Jeremiah Rogers

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Fog in San Francisco

San Francisco is a cinematic city. I haven’t traveled much but I hope I find somewhere else with such dynamic weather. Every morning the fog burns off around the time most people wake up and every evening the fog rolls back in around the time they head home from work.

The Golden Gate is the only break in a mountain range separating the Santa Clara Valley from the ocean. In late afternoon the fog builds behind those mountains. Just before sunset it breaks through the Golden Gate, threads itself into the cables and lights of the orange bridge and spills into the bay.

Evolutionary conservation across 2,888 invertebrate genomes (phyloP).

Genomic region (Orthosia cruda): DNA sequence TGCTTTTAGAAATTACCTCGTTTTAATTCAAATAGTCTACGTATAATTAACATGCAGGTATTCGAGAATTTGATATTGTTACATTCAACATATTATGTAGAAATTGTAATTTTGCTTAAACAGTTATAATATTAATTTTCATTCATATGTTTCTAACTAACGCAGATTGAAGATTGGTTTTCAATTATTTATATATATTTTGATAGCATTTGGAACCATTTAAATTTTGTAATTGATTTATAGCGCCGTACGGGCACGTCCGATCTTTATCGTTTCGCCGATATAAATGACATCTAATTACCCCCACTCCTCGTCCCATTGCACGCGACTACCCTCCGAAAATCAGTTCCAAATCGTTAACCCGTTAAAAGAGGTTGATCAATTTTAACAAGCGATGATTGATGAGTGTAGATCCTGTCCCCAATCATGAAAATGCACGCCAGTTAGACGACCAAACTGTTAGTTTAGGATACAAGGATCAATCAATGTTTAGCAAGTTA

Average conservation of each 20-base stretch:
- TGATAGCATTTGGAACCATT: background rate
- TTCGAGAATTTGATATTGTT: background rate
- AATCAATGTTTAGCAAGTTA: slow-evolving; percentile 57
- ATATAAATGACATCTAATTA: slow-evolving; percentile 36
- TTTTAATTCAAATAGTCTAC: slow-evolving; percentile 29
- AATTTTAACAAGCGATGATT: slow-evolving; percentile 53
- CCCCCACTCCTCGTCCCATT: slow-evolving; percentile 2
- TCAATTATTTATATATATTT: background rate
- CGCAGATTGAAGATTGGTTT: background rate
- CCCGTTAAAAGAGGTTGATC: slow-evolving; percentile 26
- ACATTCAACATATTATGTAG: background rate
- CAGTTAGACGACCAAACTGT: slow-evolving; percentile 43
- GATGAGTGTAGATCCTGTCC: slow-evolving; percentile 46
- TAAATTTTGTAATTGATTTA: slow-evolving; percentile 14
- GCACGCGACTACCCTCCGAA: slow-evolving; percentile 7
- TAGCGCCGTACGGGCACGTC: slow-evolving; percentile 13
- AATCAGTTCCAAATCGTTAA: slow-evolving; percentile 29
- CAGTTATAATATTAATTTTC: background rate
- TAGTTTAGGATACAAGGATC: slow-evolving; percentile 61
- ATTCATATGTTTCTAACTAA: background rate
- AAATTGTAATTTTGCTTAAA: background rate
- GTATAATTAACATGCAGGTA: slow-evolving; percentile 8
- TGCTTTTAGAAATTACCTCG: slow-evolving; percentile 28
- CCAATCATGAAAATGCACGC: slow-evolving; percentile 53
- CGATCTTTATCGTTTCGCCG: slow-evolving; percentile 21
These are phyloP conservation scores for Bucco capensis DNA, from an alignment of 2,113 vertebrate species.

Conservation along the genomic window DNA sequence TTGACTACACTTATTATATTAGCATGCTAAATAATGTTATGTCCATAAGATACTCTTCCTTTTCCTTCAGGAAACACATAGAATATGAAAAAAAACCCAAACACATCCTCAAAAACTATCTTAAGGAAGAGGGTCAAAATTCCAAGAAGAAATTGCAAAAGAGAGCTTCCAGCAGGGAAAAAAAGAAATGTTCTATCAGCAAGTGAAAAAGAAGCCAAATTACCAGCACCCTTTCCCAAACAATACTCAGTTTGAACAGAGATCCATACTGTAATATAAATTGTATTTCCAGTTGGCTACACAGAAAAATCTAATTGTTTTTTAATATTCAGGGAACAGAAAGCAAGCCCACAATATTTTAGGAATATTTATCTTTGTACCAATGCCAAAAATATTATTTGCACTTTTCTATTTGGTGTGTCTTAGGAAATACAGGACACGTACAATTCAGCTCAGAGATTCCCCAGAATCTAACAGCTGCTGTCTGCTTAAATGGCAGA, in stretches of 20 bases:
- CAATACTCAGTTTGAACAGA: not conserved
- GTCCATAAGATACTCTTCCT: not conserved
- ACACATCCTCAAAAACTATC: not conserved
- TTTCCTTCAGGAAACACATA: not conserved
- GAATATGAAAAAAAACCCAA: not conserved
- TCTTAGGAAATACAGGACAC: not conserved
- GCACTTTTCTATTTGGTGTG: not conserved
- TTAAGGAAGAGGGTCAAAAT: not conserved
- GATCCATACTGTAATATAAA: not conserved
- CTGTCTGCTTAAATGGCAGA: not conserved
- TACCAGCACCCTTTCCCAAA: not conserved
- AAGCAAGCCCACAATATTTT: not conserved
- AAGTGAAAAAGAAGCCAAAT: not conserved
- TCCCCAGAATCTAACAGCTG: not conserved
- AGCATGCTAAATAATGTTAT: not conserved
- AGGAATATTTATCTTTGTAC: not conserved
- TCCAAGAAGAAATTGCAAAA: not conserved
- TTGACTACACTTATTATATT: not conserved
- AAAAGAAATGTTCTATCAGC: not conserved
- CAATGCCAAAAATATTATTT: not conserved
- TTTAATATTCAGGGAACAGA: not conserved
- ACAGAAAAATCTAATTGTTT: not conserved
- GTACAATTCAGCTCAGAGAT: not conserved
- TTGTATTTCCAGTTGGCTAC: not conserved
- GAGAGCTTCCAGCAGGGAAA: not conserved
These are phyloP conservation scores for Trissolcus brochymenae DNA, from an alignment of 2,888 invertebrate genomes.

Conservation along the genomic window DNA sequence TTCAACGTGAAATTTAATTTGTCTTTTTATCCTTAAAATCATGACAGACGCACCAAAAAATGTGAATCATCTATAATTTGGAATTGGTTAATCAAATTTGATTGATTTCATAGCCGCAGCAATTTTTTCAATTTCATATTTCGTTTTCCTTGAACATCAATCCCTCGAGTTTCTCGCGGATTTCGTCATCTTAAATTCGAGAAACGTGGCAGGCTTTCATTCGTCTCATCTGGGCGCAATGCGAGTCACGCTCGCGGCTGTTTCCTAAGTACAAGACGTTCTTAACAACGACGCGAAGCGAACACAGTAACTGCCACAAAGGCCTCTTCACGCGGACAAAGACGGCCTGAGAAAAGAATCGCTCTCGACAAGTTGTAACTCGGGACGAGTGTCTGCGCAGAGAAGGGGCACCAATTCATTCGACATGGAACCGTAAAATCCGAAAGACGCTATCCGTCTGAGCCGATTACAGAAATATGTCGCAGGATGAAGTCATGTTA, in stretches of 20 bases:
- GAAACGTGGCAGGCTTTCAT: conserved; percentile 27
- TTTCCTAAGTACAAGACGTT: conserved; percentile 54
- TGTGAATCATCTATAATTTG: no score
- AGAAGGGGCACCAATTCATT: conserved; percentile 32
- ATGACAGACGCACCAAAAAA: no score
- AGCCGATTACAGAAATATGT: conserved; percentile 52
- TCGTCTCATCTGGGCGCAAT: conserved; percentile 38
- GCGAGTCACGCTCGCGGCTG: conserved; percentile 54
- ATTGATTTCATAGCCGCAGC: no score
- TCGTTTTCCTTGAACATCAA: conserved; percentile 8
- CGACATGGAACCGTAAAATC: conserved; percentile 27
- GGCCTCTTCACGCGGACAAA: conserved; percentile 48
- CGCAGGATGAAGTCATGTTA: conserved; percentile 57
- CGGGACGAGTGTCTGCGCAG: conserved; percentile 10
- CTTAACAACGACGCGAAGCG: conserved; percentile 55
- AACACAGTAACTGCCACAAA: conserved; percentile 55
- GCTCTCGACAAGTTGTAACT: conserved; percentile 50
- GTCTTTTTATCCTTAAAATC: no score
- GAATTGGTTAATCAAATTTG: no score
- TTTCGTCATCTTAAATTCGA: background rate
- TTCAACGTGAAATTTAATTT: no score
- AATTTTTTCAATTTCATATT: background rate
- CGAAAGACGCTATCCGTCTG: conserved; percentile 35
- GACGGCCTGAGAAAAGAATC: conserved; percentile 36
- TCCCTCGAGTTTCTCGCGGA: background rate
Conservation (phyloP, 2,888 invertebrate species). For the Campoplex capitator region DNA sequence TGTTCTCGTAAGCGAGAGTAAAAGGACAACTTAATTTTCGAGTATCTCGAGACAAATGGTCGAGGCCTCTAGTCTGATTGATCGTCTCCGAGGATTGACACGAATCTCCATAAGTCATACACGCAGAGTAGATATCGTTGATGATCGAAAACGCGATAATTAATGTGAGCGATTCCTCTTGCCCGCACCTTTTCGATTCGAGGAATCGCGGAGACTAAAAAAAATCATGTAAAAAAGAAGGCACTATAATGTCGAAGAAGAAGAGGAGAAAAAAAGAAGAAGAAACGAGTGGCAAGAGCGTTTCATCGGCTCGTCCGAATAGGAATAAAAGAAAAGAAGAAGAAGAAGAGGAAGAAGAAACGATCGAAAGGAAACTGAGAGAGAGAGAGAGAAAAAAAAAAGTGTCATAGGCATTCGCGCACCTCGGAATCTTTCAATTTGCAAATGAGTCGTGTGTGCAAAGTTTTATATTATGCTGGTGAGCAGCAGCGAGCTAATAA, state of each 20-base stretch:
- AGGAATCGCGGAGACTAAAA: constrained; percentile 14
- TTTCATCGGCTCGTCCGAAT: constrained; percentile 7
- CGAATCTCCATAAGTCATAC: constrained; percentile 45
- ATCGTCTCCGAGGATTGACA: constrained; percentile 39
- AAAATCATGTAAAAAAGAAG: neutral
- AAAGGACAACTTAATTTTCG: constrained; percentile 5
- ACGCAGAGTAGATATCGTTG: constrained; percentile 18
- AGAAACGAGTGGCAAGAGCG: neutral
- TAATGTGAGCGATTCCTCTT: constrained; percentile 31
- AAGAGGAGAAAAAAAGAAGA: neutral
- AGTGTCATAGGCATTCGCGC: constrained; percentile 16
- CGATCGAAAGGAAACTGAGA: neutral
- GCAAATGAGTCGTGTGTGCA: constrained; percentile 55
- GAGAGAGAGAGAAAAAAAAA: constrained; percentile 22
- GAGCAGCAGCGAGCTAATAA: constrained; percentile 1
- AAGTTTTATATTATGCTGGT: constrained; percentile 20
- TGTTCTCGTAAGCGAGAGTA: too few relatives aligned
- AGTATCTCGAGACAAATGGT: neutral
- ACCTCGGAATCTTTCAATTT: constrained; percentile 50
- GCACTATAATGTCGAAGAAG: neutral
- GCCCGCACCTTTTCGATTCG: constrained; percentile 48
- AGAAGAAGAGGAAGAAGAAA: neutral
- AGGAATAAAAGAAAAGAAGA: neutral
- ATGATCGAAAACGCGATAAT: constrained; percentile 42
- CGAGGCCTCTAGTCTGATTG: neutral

Fog coming through the Marin Headlands is a spectacular show. Sitting on the roof of my building friends remark at just how fast it moves. At sunset it forms oranges and pinks strong enough to make people think I’ve pumped the saturation in my pictures.

Coming home from Menlo Park I watched tendrils of fog reach through the hills. Occasionally I would drive right into a thick wall of it and see the temperature on my dashboard tick from a 75 degree sunny Peninsula day into a 65 degree San Francisco night.

In Virginia the summer heat builds tension throughout the day and breaks into a full fledged thunderstorm by early evening. The cadence of weather makes you feel that God is irritated, angry, and then only pretending to be relaxed. In San Francisco the weather wakes you up slowly, is kind to you all day, and then puts a blanket of fog back over you just in time for bed.

P.S. If you want to see the fog in action check out the amazing video “Adrift” on Vimeo.


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